There is considerable interest now manifested in the question as to how far codification of the law is desirable.

In England it has gone to a considerable extent, and the same is true in all the States in a less degree.

The subject is worthy of very serious consideration. While the difficulties of embodying the law in the form of statutory enactment are great, still the experience of older communities seems to be in favor of very considerable change in this direction.

The writer, however, is not prepared to recommend any general scheme of codification, and is disposed also to the opinion that, so far as our system of pleading and practice is concerned, a change to a code like that of England or New York is not yet desirable.

Upon a most important subject, however, this State at an early day undertook to codify the law. The result was very far from satisfactory; and to-day the law of negotiable paper in Illinois is anamalous and utterly at variance with that splendid system founded upon the usages of trade and commerce, developed and applied by Mansfield Buller, our own Kent and Parsons, and other great jurists, and known to the world as the Law Merchant. At the time our statutes upon this subject were enacted and first construed, Illinois was purely an agricultural State; at the present time, it is a great commercial and trading community as well, and contains within its borders the third, if indeed it be not more justly the second, great commercial center in the country. Our mercantile and commercial relations are widely extended, and intimate with almost all sections of the country, and indeed our trade extends around the world.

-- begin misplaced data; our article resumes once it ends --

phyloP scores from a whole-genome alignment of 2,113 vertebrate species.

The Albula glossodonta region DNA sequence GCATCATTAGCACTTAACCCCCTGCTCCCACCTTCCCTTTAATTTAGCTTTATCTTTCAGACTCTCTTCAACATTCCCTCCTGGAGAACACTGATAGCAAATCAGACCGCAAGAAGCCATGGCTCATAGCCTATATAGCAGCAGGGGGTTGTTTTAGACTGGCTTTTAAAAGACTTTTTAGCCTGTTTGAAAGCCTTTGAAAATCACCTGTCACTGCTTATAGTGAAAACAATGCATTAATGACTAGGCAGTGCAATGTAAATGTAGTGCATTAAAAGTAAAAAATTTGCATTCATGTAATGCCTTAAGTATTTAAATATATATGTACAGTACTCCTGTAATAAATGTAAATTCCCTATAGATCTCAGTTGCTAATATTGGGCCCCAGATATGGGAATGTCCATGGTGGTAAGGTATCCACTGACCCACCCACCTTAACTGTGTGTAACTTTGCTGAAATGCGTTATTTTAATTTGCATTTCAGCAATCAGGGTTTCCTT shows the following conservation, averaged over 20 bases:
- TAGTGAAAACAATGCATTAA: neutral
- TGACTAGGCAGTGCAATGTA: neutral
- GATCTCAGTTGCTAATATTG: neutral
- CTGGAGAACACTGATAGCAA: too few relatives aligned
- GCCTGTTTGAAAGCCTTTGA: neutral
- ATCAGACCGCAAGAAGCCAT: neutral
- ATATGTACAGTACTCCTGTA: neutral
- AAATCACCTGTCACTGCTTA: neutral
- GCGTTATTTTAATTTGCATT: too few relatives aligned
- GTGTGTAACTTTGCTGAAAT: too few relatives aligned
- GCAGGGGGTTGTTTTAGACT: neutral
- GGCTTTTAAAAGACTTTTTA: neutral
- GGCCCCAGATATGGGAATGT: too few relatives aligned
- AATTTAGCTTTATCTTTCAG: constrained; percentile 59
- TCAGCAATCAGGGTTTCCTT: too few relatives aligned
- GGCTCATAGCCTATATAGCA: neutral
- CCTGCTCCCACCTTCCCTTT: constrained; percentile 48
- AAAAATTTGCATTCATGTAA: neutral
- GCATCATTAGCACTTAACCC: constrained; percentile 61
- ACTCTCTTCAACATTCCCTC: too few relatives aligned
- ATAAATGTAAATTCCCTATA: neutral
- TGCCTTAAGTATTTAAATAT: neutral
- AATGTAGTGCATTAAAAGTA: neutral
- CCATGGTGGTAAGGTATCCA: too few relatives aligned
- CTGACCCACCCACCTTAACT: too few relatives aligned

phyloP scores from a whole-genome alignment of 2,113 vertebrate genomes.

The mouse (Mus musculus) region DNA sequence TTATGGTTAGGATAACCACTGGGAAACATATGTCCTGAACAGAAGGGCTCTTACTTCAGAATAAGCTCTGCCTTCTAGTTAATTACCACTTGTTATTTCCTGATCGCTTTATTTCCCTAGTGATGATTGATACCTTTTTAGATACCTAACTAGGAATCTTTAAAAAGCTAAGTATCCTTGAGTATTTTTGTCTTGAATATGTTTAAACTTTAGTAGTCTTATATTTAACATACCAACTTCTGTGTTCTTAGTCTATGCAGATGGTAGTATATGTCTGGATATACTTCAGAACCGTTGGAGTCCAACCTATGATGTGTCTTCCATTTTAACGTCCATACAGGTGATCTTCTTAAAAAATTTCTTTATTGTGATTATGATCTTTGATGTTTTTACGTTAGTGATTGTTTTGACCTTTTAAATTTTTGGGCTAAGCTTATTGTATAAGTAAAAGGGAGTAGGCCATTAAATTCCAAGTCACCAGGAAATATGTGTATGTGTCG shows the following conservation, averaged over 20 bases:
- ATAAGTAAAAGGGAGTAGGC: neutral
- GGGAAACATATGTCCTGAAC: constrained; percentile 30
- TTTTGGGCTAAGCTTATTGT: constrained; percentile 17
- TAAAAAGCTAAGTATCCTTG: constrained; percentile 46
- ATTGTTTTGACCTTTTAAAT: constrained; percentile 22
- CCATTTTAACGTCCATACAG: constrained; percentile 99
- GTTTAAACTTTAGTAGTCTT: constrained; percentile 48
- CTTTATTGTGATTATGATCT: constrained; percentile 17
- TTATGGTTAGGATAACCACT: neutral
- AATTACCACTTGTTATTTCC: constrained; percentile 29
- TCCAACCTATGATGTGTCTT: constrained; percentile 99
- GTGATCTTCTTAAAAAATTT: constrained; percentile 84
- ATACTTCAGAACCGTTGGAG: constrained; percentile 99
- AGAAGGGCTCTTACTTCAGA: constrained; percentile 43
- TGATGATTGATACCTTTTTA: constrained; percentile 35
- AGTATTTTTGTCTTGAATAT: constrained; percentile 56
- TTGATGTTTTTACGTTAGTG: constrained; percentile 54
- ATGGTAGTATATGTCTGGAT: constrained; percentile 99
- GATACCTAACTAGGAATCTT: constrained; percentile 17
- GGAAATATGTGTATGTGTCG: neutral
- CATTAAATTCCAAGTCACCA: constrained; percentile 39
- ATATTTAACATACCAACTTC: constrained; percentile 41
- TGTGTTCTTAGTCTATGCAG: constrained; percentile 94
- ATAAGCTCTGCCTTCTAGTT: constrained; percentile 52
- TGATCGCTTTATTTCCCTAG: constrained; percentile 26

It is highly desirable, therefore, that our system of commercial law should be as nearly like that of the rest of the country as possible. Senator Daniel, of Virginia, on the title page of his admirable work upon negotiable instruments, quotes the opposite language of the great Roman lawyer and orator:

Non erit alia lex Romae, alia Athenis alia nunc, alia posthac, sed et apud omnus gentes et omni tempore, una, eademque lex obtinebit.

"There shall not be one law for Rome, another for Athens, one now, another hereafter, but both among all nations and in all time, one and the same law shall obtain."

This is most highly desirable in this country, where in these days of rapid transit and easy communication, all sections are so intimately and constantly connected in business.

And in the opinion of the writer, the chapter on negotiable instruments should be so modified, as to leave the law merchant in force, as to demand for payment, protest, notice of dishonor, negotiability and liability of indorsers and other parties to commercial paper.

The great question of how to secure equal taxation, is always present with us, and always pressing for solution. A gifted judge in a neighboring State has thus spoken of the subject: